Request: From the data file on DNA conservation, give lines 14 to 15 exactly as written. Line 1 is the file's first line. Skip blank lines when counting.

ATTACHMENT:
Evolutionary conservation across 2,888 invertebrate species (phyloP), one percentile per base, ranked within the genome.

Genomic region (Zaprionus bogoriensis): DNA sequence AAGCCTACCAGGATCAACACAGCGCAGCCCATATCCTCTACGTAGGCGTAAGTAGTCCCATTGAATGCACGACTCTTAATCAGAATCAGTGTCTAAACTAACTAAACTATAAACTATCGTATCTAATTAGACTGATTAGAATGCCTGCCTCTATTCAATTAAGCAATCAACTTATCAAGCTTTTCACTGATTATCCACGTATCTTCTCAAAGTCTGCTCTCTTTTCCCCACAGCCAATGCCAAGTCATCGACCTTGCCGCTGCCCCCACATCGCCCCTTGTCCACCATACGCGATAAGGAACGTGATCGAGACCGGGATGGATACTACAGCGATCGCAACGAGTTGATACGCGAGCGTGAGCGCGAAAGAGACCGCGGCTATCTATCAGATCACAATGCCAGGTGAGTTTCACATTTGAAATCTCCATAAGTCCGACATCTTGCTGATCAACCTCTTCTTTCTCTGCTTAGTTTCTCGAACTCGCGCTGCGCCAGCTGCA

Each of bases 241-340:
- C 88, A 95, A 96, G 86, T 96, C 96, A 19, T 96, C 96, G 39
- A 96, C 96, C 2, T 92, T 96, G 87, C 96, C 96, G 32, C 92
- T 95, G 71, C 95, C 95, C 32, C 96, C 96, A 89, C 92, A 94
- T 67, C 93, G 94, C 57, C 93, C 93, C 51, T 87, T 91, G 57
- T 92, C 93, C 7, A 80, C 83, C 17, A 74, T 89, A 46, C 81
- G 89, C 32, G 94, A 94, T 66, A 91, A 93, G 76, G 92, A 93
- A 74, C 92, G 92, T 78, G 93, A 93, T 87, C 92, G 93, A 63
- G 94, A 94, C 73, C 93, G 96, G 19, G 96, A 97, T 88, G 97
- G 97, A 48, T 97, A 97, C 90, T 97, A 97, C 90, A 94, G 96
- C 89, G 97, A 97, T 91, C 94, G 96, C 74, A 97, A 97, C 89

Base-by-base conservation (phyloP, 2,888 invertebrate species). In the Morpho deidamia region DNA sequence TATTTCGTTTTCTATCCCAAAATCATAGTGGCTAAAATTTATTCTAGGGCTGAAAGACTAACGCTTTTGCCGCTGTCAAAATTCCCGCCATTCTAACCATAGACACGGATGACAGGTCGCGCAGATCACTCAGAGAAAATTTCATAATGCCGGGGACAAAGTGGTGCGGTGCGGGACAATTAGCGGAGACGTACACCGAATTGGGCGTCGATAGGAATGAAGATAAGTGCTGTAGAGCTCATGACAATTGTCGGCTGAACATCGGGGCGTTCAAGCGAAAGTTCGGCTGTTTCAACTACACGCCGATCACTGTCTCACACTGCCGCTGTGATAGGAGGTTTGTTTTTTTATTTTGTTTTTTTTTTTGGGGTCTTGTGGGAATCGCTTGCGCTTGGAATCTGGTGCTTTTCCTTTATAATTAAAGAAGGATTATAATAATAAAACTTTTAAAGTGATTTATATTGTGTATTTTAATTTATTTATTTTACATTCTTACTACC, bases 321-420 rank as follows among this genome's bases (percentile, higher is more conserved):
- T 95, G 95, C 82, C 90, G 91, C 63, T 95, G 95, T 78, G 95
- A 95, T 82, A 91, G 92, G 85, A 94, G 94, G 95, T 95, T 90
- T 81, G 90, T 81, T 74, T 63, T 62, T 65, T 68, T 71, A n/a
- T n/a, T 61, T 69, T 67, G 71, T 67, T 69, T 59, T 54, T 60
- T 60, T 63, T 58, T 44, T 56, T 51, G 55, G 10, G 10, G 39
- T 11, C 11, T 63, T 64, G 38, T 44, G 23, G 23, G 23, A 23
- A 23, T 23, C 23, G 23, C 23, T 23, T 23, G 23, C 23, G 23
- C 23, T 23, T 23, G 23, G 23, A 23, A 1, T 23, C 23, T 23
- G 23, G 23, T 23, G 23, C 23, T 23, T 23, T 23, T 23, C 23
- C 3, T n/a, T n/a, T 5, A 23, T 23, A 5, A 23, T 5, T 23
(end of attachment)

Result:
Base-by-base conservation (phyloP, 2,888 invertebrate species). In the Morpho deidamia region DNA sequence TATTTCGTTTTCTATCCCAAAATCATAGTGGCTAAAATTTATTCTAGGGCTGAAAGACTAACGCTTTTGCCGCTGTCAAAATTCCCGCCATTCTAACCATAGACACGGATGACAGGTCGCGCAGATCACTCAGAGAAAATTTCATAATGCCGGGGACAAAGTGGTGCGGTGCGGGACAATTAGCGGAGACGTACACCGAATTGGGCGTCGATAGGAATGAAGATAAGTGCTGTAGAGCTCATGACAATTGTCGGCTGAACATCGGGGCGTTCAAGCGAAAGTTCGGCTGTTTCAACTACACGCCGATCACTGTCTCACACTGCCGCTGTGATAGGAGGTTTGTTTTTTTATTTTGTTTTTTTTTTTGGGGTCTTGTGGGAATCGCTTGCGCTTGGAATCTGGTGCTTTTCCTTTATAATTAAAGAAGGATTATAATAATAAAACTTTTAAAGTGATTTATATTGTGTATTTTAATTTATTTATTTTACATTCTTACTACC, bases 321-420 rank as follows among this genome's bases (percentile, higher is more conserved):
- T 95, G 95, C 82, C 90, G 91, C 63, T 95, G 95, T 78, G 95